Nuuk, Copenhagen, and Washington have been at odds over the air base for years. The Greenlandic Government wanted to clean up the area and remove the ruinous structures. This was a costly and difficult task. The Danish government agreed to take out hazardous waste (primarily decaying fuel barrels) from the site, but left the other equipment as an important piece of history. Fast forward 75 years and almost all remains the same as the day that the Americans left. Ikateq, an eerie and fascinating place that is set in a time-warp of the Second World War, has remained untouched for over 75 years.

The small village Kuummiut is located in peaceful surroundings on the Ammassalik Fjord. Kuummiut, which means 'People Who Live By the River' is one of East Greenland's largest and most prosperous villages. Kuummiut, which is located on some of East Greenland’s most productive fishing grounds, has the only fish processing factory in the area. Fishermen from all over the world come to Ammassalik Fjord to sell their catch.

Kuummiut offers a unique opportunity to learn about life in an East Greenlandic village. Kuummiut is a place where you can hear the wind and sled dog yowling through the grass. There are no roads in and out of the village. Local transport is by sea, although motorboats now replace the old skin boats that brought the people here many years ago. The perfect spot to sit and watch the icebergs drift by, or perhaps even see whales who often play in the calm water offshore.

We will navigate from Kuummiut through a labyrinthine network of fjords to Sermilik.

Day 5: Sermilik, East Greenland

The vast Sermilik Fjord separates Ammassalik Island and the Greenlandic continent. Sermilik, a descriptive Greenlandic name, means 'the Glacial Fjord.' It is not hard to see why, as this waterway, choked with icebergs and soaring mountains, is one of the greatest natural wonders in the area. Most of these icebergs originate from the Helheim Glacier - one of the biggest glaciers on this frozen continent. Helheim Glacier and the other glaciers that empty directly into the Fjord come from the Greenland Ice Sheet. The edges can be seen rising to the east at thousands of meters towards the frozen heart of this vast island.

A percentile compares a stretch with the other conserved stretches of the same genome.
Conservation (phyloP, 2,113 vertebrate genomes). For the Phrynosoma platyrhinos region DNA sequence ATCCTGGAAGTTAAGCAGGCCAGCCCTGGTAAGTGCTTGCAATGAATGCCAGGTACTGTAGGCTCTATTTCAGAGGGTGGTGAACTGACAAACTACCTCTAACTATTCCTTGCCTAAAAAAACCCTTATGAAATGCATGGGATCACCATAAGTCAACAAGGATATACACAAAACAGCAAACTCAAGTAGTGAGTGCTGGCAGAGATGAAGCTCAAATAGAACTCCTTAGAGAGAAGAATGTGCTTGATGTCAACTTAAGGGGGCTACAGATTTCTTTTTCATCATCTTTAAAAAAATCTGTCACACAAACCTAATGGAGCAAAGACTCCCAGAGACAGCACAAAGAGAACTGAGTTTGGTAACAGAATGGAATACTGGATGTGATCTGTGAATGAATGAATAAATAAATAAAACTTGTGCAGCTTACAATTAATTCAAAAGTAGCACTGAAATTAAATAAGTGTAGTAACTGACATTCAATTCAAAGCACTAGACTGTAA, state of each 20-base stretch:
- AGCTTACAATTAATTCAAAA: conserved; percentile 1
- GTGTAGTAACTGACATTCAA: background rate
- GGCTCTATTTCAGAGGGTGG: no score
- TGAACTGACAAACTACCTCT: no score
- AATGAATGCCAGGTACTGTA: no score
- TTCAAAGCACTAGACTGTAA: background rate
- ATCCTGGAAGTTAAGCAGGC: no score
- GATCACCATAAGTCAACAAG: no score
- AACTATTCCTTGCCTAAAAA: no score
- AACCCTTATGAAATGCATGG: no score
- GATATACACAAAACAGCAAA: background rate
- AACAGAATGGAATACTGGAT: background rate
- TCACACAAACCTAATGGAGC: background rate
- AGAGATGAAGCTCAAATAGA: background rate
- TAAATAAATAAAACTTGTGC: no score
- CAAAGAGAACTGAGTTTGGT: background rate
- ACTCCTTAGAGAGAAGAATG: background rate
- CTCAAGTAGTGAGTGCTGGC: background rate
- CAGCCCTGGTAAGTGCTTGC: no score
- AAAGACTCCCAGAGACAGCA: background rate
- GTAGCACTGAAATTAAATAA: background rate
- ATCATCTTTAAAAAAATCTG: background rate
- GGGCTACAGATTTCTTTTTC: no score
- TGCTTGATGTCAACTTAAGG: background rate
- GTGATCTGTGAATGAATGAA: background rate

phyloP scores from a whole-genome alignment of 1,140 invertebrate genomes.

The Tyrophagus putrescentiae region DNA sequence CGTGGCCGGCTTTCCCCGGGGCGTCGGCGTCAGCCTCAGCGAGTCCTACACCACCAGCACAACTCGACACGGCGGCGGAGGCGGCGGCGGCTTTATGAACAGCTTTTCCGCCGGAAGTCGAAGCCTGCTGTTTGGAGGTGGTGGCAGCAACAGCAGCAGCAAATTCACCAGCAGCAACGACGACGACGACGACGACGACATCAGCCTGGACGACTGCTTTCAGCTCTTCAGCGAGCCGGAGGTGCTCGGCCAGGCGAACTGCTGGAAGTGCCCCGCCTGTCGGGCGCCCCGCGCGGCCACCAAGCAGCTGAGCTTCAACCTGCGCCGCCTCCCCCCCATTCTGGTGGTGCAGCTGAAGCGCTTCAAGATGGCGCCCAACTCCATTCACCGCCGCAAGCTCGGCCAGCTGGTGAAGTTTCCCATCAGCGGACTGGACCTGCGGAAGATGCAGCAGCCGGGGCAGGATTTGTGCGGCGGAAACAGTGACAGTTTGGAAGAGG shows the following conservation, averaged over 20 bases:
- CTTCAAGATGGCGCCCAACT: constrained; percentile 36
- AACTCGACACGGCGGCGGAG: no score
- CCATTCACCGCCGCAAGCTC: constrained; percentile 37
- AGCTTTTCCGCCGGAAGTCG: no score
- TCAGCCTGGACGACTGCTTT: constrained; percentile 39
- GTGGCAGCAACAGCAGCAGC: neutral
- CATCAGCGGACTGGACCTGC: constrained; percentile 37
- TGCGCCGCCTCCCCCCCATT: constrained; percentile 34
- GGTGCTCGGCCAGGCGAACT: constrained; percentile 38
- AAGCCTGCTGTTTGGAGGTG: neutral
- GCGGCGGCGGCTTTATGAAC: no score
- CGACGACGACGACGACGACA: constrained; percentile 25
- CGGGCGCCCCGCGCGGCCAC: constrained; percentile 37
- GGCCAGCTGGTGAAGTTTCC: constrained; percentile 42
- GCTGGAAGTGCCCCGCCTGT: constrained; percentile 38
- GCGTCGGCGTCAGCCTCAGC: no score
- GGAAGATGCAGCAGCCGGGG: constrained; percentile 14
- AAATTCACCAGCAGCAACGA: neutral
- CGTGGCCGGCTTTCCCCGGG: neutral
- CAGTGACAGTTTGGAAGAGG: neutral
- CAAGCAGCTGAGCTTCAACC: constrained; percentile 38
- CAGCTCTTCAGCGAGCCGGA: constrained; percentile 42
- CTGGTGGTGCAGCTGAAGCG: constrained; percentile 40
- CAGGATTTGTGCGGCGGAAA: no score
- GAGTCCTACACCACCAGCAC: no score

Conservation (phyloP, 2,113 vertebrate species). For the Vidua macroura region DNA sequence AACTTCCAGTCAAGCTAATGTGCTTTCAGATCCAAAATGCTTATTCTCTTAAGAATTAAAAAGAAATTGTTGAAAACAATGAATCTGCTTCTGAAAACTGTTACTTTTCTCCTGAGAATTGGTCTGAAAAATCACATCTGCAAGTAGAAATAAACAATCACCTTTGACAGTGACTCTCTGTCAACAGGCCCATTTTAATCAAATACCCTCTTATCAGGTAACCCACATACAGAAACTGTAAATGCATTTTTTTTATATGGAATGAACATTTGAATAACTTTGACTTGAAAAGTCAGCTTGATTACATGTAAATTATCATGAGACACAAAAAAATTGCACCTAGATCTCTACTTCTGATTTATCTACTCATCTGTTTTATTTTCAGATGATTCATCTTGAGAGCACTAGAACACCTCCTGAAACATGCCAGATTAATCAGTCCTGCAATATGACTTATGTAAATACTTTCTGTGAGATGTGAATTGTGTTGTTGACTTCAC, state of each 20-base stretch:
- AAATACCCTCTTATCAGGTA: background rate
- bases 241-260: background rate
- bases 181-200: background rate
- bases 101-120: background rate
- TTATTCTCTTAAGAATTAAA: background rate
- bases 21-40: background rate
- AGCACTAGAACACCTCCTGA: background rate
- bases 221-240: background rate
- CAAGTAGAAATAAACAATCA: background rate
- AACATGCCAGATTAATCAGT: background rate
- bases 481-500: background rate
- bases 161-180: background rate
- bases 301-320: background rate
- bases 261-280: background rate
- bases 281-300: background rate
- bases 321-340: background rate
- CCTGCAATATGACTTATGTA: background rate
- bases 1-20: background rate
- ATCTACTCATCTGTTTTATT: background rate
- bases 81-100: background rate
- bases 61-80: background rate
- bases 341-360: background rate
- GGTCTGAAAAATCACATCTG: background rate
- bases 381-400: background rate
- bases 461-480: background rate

Our activities will be determined by the volume of ice in Sermilikfjord. We can either explore on water, admiring the natural sculptures created from ice, and take a Zodiac tour through the icebergs. Prepare to be awed by this otherworldly landscape.

Day 6: Skjoldungen, Southeast Greenland

The adventure starts today as we set sail for Skjoldungen. This stunning fjord is located on the southeast coast of Greenland. Saqqisikuik is the Greenlandic word for the sunny climate. The name Skjold comes from an ancient Danish king of legend. The island that sits at the center of the fjord has a number of archaeological findings. These indicate nomadic Inuit tribes visited the area and lived there in previous years. More recently, in 1930s, Tasiilaq settlers settled the island, returning thirty years later. During WWII, the Allies also ran a small weather station on the island.

Skjoldungen is uninhabited today, and Mother Nature has the sole ruler. The deep, chilly water of this fjord can be frozen even during summer. Vast mountains with saw-toothed edges and opalescent ice are surrounded by a line of icy glaciers. Thryms glacier, an ice river flowing from the ice sheets at the head of the Fjord is a spectacular sight. Dronning Maries Dal is a U-shaped valley on the southern edge of Thryms Glacier. It's a perfect example of how glaciers produce landscapes. Enjoy a stroll along the valley's flower-lined ground with your team and take in the breathtaking scenery. You will enjoy the view from our outer decks as we approach and depart this beautiful fjord.

Day 7: Prins Christian Sund and Aappilattoq

Cape Farewell is located south of Skjoldungen. It's not just Greenland’s southernmost tip, it also has notoriously difficult weather conditions, with large swells, gale force winds, and other extremes.